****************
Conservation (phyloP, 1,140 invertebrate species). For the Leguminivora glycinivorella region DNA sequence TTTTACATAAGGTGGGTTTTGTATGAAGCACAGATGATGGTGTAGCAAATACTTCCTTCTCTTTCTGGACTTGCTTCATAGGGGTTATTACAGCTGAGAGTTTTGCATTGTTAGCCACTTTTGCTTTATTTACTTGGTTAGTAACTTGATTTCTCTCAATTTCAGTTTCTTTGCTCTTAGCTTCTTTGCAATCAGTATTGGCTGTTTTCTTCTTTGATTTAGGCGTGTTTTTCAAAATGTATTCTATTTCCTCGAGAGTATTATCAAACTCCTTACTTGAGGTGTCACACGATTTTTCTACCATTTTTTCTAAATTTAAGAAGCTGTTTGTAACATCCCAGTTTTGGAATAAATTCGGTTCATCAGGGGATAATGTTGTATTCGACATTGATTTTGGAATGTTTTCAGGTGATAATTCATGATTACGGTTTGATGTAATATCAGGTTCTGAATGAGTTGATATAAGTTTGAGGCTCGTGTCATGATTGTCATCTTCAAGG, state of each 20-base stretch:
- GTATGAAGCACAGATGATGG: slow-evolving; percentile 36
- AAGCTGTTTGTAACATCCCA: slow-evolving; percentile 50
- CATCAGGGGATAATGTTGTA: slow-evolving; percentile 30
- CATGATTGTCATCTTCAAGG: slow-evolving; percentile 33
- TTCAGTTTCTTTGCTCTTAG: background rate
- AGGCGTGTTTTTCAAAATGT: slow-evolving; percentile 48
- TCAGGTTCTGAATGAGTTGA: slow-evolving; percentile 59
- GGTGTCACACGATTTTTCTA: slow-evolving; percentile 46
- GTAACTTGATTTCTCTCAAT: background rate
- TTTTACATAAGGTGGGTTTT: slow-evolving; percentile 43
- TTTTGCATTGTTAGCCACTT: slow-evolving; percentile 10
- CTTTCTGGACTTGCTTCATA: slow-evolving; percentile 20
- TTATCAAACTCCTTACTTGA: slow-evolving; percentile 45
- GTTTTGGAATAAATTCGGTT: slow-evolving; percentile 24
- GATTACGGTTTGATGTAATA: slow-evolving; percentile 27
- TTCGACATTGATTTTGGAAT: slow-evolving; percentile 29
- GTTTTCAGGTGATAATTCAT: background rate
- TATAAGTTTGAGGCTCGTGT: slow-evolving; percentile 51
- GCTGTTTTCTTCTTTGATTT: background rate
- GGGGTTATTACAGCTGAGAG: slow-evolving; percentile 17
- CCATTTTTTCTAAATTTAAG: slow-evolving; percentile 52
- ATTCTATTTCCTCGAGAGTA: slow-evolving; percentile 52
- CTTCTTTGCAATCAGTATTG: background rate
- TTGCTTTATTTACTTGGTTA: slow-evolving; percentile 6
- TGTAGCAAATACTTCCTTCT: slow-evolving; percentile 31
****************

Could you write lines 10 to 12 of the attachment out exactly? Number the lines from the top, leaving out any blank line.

- GTAACTTGATTTCTCTCAAT: background rate
- TTTTACATAAGGTGGGTTTT: slow-evolving; percentile 43
- TTTTGCATTGTTAGCCACTT: slow-evolving; percentile 10